Another DCLG Sheridan Spin Fail – Granny Flat Divisions arn’t charged council tax – Tax Subsidy for Nanny Flats and Sheds in Beds

The furious spinning this morning over the help towards ‘Granny Annexes’ seemed to have instantly dissembled.

Local Governments have been stating that both internal subdivisions and self contained annexes to form ‘granny annexes’ – if ‘occupied by completely dependant relatives over the age of 65’ have not been separately charged council tax since 1997, even if they are empty.  So precisely which problem is this trying to solve? Self contained annexes are valued separately but not charged if occupied by an elderly relative as above.  If then they are not separately valued it will benefit those with elderly relatives not a penny.  Not a granny flat tax break then then but a tax break for ‘nanny flats’ and even ‘sheds with beds’ type conversions of rear outbuildings etc.  by people claiming they are ‘relatives’ which they always do anyway to argue that the subdivision or annex/outbuilding is not development or permitted development anyway.

And also as we stated earlier subdivision to form accommodation for the same member of the household wont normally need separate planning consent.  to be more specific in it remains in the same planning unit sharing the same access, parking area etc, separate self contained access will require consent (UCO 1987 Article 4).  The following advice from one district sums up the issue well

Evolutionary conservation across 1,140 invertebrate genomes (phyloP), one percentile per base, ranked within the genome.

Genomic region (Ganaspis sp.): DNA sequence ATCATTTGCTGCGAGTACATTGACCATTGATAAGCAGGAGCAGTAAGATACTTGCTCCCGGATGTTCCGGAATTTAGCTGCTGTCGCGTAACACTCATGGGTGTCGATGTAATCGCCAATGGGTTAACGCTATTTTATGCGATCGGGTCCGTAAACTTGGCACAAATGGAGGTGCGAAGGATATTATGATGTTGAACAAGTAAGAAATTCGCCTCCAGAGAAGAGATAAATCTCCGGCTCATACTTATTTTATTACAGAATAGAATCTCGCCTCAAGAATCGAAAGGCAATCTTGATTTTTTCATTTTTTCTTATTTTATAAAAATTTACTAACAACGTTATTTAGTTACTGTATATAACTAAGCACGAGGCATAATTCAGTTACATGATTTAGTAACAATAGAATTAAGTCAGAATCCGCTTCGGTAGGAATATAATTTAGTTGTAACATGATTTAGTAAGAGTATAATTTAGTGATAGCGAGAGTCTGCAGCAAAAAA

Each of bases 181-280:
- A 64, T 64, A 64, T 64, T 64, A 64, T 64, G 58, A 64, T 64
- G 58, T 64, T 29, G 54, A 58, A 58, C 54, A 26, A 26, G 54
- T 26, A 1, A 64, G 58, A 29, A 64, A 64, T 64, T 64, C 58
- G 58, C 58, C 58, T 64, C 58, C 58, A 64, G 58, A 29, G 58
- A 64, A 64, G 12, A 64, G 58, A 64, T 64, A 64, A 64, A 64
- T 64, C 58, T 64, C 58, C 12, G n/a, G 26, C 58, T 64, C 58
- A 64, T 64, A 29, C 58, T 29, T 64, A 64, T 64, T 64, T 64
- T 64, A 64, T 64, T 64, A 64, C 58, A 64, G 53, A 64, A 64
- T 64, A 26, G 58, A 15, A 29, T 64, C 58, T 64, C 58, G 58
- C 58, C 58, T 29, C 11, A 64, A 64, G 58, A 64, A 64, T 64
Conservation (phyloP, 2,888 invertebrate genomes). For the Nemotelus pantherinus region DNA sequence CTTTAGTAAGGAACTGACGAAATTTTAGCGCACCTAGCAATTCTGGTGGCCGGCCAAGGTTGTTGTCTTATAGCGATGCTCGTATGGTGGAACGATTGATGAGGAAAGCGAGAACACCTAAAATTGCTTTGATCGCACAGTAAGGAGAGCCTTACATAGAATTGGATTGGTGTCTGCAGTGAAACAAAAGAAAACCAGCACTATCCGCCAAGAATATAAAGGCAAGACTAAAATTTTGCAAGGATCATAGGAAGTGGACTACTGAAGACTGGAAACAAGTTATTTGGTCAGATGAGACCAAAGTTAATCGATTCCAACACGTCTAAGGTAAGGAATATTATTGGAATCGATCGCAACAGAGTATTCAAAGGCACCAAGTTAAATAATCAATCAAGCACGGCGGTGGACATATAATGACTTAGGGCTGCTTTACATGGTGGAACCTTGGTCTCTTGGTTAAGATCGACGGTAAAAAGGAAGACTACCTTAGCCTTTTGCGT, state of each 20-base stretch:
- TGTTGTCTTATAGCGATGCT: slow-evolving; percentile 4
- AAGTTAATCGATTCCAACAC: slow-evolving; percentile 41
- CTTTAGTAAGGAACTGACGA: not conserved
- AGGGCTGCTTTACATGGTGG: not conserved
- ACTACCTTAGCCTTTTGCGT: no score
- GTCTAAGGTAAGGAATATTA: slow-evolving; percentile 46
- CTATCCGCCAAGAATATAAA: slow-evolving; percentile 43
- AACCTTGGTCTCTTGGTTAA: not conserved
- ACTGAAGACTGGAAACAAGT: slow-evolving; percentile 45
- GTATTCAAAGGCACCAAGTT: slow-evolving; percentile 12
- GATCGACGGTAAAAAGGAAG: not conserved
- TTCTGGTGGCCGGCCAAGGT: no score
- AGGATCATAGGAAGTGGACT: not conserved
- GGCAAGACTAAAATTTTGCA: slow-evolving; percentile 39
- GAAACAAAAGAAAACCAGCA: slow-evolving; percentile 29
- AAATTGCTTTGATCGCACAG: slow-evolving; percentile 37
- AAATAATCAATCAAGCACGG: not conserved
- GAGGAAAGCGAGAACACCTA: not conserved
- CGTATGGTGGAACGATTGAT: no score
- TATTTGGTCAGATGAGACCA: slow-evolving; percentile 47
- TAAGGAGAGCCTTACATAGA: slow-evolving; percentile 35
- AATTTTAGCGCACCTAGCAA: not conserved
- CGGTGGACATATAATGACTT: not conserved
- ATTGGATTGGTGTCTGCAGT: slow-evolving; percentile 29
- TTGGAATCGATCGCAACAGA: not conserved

The use of existing rooms within a dwellinghouse for the purpose of accommodating a dependent relative or member of domestic staff would not normally require any form of planning permission. However the person using the annex should be clearly associated with the occupants of the principal dwelling house e.g. dependent relative or domestic staff working for the residents of the principal dwelling. Planning Permission will be required to create a separate flat with an independent entrance, which could either be let or sold separately to the principal dwelling as this would constitute the creation of a new habitable dwelling irrespective of who is occupying it. Such a separate use of accommodation would be considered as “primary residential accommodation” and as such, would require planning permission.

The key caselaw is Uttlesford D.C v SSE & RJ Whitw 1992 which established that it is not necessary for a relative of the occupier of the main dwellinghouse in order to maintain additional living accommodation in the same planning unit.

In a case regarding the use of outbuildings as a separate dwelling an inspector taking note of the Uttlesford case and was satisfied that occupation by the two sons of the residents of the main house maintained the planning unit (Epping Forest DCS 11/11/94 DCS No.O55-153-386)

Furthermore conditions which prevent certain rooms in a dwelling being used for living or sleeping accommodation what been found unreasonable (Rochford D.C 12/4/2000 DCS No )41-271-352.

So it will only require PP when it is a separate dwelling forming a seperate planning unit.  Bizarrely the changes would make it far easier to create ‘sheds with beds’ type units or ‘nanny annexes’.

Yet another example of an embarrassing cock up of spin by DCLG through not doing simple fact checking or checking how changes ‘join up’ across a department head (with associated quiffs) must roll.

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